“Rabbit Hole” was picked up by Lionsgate, who will distribute later this year. It will play once more in Toronto on September 18th.


Hacked In

Funny or Die Is Taking Over

FOD TV comes to IFC every Saturday night.

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We’ve been fans of Funny or Die since we first met The Landlord. That enduring love makes it more than logical, then, that IFC is totally cool with FOD hijacking the airwaves every Saturday night. Yes, that’s happening.

The appropriately titled FOD TV looks like something pulled from public access television in the nineties. Like lo-fi broken-antenna reception and warped VHS tapes. Equal parts WTF and UHF.

Get ready for characters including The Shirtless Painter, Long-Haired Businessmen, and Pigeon Man. They’re aptly named, but for a better sense of what’s in store, here’s a taste of ASMR with Kelly Whispers:

Watch FOD TV every Saturday night during IFC’s regularly scheduled movies.


Wicked Good

See More Evil

Stan Against Evil Season 1 is on Hulu.

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GIFs via Giphy

Okay, so you missed the entire first season of Stan Against Evil. There’s no shame in that, per se. But here’s the thing: Season 2 is just around the corner and you don’t want to lag behind. After all, Season 1 had some critical character development, not to mention countless plot twists, and a breathless finale cliffhanger that’s been begging for resolution since last fall. It also had this:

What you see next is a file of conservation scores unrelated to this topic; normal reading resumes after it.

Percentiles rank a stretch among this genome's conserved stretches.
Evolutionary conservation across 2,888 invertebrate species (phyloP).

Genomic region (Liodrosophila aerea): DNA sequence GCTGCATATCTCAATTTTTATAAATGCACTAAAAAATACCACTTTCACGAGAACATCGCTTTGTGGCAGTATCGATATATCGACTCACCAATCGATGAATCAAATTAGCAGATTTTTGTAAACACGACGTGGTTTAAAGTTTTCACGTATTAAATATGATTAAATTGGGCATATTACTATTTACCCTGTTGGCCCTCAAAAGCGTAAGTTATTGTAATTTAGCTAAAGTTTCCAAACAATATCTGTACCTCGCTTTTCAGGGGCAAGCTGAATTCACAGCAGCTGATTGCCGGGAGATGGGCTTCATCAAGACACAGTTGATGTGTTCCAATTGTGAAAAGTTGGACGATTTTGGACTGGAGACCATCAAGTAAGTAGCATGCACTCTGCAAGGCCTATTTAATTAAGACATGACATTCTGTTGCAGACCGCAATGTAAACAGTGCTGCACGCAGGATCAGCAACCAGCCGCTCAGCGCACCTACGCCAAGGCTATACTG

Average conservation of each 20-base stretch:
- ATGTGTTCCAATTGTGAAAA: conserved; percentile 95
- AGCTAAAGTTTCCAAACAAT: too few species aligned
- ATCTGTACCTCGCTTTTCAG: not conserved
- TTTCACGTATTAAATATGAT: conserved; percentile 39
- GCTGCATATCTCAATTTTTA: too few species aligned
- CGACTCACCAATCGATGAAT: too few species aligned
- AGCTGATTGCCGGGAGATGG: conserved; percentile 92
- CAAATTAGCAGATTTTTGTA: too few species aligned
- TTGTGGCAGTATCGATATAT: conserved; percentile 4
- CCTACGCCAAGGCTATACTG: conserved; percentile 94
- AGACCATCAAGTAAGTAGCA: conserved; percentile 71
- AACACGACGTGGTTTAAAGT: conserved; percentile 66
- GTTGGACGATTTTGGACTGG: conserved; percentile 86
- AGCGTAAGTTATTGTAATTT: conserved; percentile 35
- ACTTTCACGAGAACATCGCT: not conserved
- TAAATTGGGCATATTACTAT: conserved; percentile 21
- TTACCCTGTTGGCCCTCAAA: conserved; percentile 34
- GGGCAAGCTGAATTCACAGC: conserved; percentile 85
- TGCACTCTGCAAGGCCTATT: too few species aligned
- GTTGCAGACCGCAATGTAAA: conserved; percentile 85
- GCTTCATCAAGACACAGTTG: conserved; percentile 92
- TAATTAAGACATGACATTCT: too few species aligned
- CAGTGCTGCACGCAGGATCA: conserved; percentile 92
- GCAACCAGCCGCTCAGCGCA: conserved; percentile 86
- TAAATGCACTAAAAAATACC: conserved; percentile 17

The good news is that you can catch up right now on Hulu. Phew. But if you aren’t streaming yet, here’s a basic primer…

Willards Mill Is Evil

Stan spent his whole career as sheriff oblivious to the fact that his town has a nasty curse. Mostly because his recently-deceased wife was secretly killing demons and keeping Stan alive.

Demons Really Want To Kill Stan

The curse on Willards Mill stipulates that damned souls must hunt and kill each and every town sheriff, or “constable.” Oh, and these demons are shockingly creative.


They Also Want To Kill Evie

Why? Because Evie’s a sheriff too, and the curse on Willard’s Mill doesn’t have a “one at a time” clause. Bummer, Evie.

Stan and Evie Must Work Together

Beating the curse will take two, baby, but that’s easier said than done because Stan doesn’t always seem to give a damn. Damn!


Beware of Goats

It goes without saying for anyone who’s seen the show: If you know that ancient evil wants to kill you, be wary of anything that has cloven feet.


Season 2 Is Lurking

Scary new things are slouching towards Willards Mill. An impending darkness descending on Stan, Evie and their cohort – eviler evil, more demony demons, and whatnot. And if Stan wants to survive, he’ll have to get even Stanlier.

Stan Against Evil Season 1 is now streaming right now on Hulu.



Reminders that the ’90s were a thing

"The Place We Live" is available for a Jessie Spano-level binge on Comedy Crib.